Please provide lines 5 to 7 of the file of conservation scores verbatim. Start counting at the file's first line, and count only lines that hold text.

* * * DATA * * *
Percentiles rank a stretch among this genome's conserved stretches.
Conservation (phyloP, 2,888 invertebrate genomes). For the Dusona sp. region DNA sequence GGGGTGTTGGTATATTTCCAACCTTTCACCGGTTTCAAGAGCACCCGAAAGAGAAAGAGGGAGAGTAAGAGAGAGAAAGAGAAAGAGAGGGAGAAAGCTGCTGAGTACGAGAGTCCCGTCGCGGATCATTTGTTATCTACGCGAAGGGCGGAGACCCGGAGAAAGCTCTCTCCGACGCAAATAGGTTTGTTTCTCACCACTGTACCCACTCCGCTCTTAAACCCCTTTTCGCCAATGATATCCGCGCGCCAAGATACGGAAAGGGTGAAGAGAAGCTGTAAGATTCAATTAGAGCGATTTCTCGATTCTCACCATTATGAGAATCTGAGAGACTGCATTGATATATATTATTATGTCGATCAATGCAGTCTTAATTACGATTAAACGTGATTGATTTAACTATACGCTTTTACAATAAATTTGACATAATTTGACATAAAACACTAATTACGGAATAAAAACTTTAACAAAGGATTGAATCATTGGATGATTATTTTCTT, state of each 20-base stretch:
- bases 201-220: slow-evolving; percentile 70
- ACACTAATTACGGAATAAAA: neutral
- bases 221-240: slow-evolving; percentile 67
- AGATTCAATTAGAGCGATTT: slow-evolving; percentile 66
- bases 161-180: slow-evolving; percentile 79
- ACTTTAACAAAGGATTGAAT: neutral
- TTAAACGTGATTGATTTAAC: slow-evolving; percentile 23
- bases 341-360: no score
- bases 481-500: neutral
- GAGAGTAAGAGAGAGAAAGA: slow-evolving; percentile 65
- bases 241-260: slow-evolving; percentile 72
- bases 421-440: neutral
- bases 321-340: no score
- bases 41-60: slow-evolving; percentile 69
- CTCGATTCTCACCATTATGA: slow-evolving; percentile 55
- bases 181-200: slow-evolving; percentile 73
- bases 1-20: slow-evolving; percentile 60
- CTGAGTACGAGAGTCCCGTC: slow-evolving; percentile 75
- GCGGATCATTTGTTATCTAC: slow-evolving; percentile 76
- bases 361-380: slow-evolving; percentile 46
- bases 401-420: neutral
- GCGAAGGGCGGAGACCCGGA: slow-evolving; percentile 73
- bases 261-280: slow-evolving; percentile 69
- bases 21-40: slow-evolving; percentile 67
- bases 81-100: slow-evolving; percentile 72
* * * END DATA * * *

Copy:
- bases 221-240: slow-evolving; percentile 67
- AGATTCAATTAGAGCGATTT: slow-evolving; percentile 66
- bases 161-180: slow-evolving; percentile 79